A week after their daughter Emily Dowdy was released from an Oklahoma prison and sent to a treatment facility, Nancy and Charlie Jackson say they are still in a "state of disbelief."
Convicted of vehicular manslaughter after a 1999 car accident that killed Ryan Brewer, the 20-year-old son of an Oklahoma City police officer, Dowdy, a former architecture student at the University of Oklahoma, was sentenced to 40 years in the penitentiary. The prosecution contended Dowdy was drunk; her defense attorneys argued that she was drugged by GHB, a date rape drug.
Her sentence was cut to 26 years on appeal, but after hearing arguments from prosecutors and defense attorney Frank Courbois, Judge Kenneth Watson suspended the remainder of that sentence and ordered her to spend the next two years at a drug and alcohol treatment facility.
Dowdy, 33, who attended the hearing in shackles, was transferred hours later to The Carter Center in Oklahoma City. Nancy Jackson says her progress will be evaluated after 90 days, and Dowdy could be given work release as early as October. "We hope the judge will send her to Texas," Jackson says.
Ryan Brewer's father, David, who is now in charge of the OKC police department's fatality investigation squad, told reporters he was disappointed with the judge's decision. Calling the reduction "a slap on the wrist," Brewer said the reduced sentence "only encourages it to happen more."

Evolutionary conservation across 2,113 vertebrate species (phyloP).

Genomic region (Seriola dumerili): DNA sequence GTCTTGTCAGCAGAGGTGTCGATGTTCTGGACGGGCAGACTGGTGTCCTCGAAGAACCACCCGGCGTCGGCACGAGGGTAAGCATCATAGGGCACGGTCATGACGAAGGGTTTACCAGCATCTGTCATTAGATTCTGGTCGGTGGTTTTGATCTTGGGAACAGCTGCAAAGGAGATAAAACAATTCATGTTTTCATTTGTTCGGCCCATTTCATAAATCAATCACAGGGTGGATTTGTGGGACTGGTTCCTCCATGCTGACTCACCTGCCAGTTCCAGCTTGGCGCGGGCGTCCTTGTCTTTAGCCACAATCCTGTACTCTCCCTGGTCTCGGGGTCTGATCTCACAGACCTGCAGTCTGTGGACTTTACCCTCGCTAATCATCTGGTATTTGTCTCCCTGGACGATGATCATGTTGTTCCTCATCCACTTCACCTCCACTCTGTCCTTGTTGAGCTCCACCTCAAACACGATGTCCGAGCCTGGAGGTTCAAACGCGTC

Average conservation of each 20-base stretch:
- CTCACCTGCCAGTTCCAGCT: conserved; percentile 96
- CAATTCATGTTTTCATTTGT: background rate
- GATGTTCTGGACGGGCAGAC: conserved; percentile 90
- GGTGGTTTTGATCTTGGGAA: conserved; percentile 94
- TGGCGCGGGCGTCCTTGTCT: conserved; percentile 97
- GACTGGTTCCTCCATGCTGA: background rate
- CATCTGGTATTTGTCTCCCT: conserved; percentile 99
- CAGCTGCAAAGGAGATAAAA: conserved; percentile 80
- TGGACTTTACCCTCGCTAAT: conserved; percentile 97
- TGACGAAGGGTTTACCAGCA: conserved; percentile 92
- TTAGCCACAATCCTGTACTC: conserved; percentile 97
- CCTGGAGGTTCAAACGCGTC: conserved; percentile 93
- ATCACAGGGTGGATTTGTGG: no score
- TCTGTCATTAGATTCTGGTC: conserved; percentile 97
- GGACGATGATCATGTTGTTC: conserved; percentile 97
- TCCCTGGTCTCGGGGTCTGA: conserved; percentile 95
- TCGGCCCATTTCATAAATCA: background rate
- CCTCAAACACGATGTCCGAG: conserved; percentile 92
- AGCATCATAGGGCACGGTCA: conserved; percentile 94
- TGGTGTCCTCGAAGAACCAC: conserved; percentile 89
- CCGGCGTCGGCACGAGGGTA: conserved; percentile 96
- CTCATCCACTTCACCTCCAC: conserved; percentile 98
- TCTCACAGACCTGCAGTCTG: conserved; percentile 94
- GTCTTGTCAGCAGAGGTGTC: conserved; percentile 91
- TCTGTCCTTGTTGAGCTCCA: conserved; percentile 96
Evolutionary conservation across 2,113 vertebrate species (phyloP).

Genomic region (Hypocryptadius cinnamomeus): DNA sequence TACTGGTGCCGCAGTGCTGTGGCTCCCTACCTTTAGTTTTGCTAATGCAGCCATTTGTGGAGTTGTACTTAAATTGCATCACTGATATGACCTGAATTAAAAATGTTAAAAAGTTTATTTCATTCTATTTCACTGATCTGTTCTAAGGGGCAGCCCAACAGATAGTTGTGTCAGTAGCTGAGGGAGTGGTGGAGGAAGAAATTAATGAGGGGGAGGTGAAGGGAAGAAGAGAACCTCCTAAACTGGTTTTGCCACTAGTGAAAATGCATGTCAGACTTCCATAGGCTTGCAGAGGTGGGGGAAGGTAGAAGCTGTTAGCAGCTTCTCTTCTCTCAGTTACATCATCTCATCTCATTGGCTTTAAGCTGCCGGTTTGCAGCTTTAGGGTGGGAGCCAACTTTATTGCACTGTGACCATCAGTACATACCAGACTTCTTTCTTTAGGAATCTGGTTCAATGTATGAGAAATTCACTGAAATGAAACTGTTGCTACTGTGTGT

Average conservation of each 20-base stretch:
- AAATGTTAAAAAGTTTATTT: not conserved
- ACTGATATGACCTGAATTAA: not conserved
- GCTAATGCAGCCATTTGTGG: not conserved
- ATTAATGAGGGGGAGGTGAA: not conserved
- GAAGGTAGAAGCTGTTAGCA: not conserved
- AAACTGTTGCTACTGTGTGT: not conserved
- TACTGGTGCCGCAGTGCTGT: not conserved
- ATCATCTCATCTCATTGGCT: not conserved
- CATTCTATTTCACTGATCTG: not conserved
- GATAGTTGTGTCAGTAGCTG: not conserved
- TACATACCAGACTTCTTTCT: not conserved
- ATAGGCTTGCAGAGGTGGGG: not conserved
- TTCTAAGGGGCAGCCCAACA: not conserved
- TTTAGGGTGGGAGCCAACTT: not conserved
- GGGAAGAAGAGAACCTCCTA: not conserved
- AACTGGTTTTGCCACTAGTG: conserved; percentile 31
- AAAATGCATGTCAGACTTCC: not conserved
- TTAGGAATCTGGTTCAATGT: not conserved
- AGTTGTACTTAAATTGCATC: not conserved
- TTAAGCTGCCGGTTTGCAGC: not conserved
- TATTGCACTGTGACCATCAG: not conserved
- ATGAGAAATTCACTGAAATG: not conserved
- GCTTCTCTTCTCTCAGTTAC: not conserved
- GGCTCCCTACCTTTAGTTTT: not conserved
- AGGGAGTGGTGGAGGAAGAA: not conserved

Judge Watson, however, made a point in the hearing of saying Dowdy's punishment was unusually harsh and that many others convicted of the same crime in Oklahoma had been given much shorter sentences.
Originally from Hillsboro, Dowdy was featured in a Dallas Observer story headlined "Oklahoma Railroad" (July 21, 2005), about her treatment at the hands of the Oklahoma justice system. The story revealed prosecutorial misconduct and showed that Judge Susan Caswell, a policeman's wife and the presiding judge at Dowdy's trial, was making rulings biased in favor of the District Attorney's Office.
Caswell was defeated in the last election by criminal defense attorney Watson, who had sat in on some of the testimony in Dowdy's third and last trial.
Last week, the Jacksons hoped their daughter might get some combination of sentence reduction and probation but were unprepared for the ruling that meant she would get out of prison immediately.
"I was in shock when the judge said he was suspending the rest of her sentence," says Nancy. Since the Jacksons have always contended that their daughter was not an alcoholic, they foresee no problems for her at the rehab center.
"Just imagine, three short days ago, Emily lived behind a 16-foot-tall razor-wire fence, and today she is dressed in street clothes, free as a bird, no fence, no prison grays, no prison ID," Nancy wrote to supporters.
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